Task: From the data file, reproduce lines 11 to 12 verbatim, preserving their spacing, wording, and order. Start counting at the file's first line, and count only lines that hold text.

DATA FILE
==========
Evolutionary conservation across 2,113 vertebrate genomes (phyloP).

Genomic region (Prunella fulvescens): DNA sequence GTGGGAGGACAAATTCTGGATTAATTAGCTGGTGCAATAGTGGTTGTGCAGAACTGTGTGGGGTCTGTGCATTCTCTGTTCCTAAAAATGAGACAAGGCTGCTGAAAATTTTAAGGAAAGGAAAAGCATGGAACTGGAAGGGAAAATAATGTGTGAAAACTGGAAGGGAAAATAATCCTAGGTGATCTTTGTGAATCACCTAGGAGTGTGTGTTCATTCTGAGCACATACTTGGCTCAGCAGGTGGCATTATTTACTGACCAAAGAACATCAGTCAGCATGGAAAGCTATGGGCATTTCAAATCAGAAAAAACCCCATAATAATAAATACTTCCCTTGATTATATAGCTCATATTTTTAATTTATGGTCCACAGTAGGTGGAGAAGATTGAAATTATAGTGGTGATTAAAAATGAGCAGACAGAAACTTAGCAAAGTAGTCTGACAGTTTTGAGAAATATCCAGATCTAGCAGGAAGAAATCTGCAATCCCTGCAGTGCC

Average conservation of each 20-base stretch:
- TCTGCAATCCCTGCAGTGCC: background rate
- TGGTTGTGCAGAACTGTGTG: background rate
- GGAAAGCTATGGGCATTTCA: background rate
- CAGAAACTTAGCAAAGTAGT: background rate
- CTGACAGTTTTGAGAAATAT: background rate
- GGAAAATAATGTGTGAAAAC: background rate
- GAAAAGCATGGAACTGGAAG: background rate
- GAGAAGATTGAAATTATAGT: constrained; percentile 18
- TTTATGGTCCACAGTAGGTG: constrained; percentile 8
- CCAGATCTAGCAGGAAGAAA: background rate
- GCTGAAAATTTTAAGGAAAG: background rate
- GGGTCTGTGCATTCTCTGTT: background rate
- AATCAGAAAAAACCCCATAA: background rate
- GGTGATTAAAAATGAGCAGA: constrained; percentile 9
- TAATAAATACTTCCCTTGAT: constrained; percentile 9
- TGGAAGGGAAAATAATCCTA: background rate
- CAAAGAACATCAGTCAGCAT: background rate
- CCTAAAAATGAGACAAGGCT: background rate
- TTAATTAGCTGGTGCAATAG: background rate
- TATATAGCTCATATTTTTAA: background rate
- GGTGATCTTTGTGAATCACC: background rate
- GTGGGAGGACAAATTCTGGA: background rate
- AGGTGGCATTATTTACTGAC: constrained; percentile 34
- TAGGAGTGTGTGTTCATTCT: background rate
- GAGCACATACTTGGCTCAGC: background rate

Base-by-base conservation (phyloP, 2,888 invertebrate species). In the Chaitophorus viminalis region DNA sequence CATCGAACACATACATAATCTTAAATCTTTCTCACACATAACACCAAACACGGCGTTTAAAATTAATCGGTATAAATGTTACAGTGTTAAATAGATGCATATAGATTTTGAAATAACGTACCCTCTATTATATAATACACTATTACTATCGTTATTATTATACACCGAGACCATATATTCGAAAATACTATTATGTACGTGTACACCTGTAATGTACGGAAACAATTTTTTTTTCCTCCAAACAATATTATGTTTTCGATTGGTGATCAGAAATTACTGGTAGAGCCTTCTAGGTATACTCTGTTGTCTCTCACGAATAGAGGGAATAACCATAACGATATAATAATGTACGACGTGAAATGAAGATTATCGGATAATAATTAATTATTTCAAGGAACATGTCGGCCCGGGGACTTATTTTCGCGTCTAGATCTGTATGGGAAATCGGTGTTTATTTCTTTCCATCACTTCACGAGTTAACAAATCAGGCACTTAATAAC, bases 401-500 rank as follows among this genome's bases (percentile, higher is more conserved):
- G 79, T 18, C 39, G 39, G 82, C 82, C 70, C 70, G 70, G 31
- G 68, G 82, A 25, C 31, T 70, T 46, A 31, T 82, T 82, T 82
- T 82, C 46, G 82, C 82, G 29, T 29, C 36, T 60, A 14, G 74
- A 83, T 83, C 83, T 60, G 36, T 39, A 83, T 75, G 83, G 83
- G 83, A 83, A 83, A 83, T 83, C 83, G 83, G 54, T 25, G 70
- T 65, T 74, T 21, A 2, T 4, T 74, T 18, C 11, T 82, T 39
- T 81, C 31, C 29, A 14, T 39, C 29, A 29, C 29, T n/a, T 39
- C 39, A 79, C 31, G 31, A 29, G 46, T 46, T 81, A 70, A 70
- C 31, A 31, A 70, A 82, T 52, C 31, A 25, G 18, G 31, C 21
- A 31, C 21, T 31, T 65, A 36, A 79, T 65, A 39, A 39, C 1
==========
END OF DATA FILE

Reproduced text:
- GAGAAGATTGAAATTATAGT: constrained; percentile 18
- TTTATGGTCCACAGTAGGTG: constrained; percentile 8